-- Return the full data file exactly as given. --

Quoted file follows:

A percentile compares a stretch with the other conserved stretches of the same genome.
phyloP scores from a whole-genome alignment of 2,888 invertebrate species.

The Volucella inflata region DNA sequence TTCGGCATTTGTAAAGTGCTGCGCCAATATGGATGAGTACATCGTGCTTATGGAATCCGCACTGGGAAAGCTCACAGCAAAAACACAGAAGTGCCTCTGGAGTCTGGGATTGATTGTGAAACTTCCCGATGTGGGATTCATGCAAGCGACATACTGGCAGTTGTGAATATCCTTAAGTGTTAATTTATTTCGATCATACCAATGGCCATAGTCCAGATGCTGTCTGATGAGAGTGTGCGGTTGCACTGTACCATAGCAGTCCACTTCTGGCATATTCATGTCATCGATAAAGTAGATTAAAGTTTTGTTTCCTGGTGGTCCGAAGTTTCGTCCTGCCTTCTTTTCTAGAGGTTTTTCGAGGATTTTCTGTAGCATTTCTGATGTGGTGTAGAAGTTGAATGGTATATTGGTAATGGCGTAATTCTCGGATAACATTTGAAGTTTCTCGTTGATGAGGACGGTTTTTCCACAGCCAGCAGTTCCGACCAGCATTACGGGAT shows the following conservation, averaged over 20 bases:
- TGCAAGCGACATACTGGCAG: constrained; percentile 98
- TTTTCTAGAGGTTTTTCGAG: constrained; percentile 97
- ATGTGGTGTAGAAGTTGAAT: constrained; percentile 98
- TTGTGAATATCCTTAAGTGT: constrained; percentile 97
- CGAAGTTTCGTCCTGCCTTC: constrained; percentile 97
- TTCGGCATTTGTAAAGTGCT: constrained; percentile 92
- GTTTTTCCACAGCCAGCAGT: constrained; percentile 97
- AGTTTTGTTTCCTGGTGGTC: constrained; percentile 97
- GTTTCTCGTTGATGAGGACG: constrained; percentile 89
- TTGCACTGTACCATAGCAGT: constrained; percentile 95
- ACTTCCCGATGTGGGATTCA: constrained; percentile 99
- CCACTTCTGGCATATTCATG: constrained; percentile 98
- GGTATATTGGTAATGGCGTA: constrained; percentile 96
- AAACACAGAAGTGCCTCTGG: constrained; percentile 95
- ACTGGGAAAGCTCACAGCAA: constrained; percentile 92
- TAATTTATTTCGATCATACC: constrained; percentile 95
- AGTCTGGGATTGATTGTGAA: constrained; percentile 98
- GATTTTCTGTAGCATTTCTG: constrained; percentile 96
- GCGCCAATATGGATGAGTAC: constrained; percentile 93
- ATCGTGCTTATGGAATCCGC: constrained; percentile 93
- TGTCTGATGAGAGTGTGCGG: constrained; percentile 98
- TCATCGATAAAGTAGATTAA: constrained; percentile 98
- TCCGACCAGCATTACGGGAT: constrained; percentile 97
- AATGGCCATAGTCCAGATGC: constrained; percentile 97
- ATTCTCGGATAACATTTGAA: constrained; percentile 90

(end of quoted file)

A percentile compares a stretch with the other conserved stretches of the same genome.
phyloP scores from a whole-genome alignment of 2,888 invertebrate species.

The Volucella inflata region DNA sequence TTCGGCATTTGTAAAGTGCTGCGCCAATATGGATGAGTACATCGTGCTTATGGAATCCGCACTGGGAAAGCTCACAGCAAAAACACAGAAGTGCCTCTGGAGTCTGGGATTGATTGTGAAACTTCCCGATGTGGGATTCATGCAAGCGACATACTGGCAGTTGTGAATATCCTTAAGTGTTAATTTATTTCGATCATACCAATGGCCATAGTCCAGATGCTGTCTGATGAGAGTGTGCGGTTGCACTGTACCATAGCAGTCCACTTCTGGCATATTCATGTCATCGATAAAGTAGATTAAAGTTTTGTTTCCTGGTGGTCCGAAGTTTCGTCCTGCCTTCTTTTCTAGAGGTTTTTCGAGGATTTTCTGTAGCATTTCTGATGTGGTGTAGAAGTTGAATGGTATATTGGTAATGGCGTAATTCTCGGATAACATTTGAAGTTTCTCGTTGATGAGGACGGTTTTTCCACAGCCAGCAGTTCCGACCAGCATTACGGGAT shows the following conservation, averaged over 20 bases:
- TGCAAGCGACATACTGGCAG: constrained; percentile 98
- TTTTCTAGAGGTTTTTCGAG: constrained; percentile 97
- ATGTGGTGTAGAAGTTGAAT: constrained; percentile 98
- TTGTGAATATCCTTAAGTGT: constrained; percentile 97
- CGAAGTTTCGTCCTGCCTTC: constrained; percentile 97
- TTCGGCATTTGTAAAGTGCT: constrained; percentile 92
- GTTTTTCCACAGCCAGCAGT: constrained; percentile 97
- AGTTTTGTTTCCTGGTGGTC: constrained; percentile 97
- GTTTCTCGTTGATGAGGACG: constrained; percentile 89
- TTGCACTGTACCATAGCAGT: constrained; percentile 95
- ACTTCCCGATGTGGGATTCA: constrained; percentile 99
- CCACTTCTGGCATATTCATG: constrained; percentile 98
- GGTATATTGGTAATGGCGTA: constrained; percentile 96
- AAACACAGAAGTGCCTCTGG: constrained; percentile 95
- ACTGGGAAAGCTCACAGCAA: constrained; percentile 92
- TAATTTATTTCGATCATACC: constrained; percentile 95
- AGTCTGGGATTGATTGTGAA: constrained; percentile 98
- GATTTTCTGTAGCATTTCTG: constrained; percentile 96
- GCGCCAATATGGATGAGTAC: constrained; percentile 93
- ATCGTGCTTATGGAATCCGC: constrained; percentile 93
- TGTCTGATGAGAGTGTGCGG: constrained; percentile 98
- TCATCGATAAAGTAGATTAA: constrained; percentile 98
- TCCGACCAGCATTACGGGAT: constrained; percentile 97
- AATGGCCATAGTCCAGATGC: constrained; percentile 97
- ATTCTCGGATAACATTTGAA: constrained; percentile 90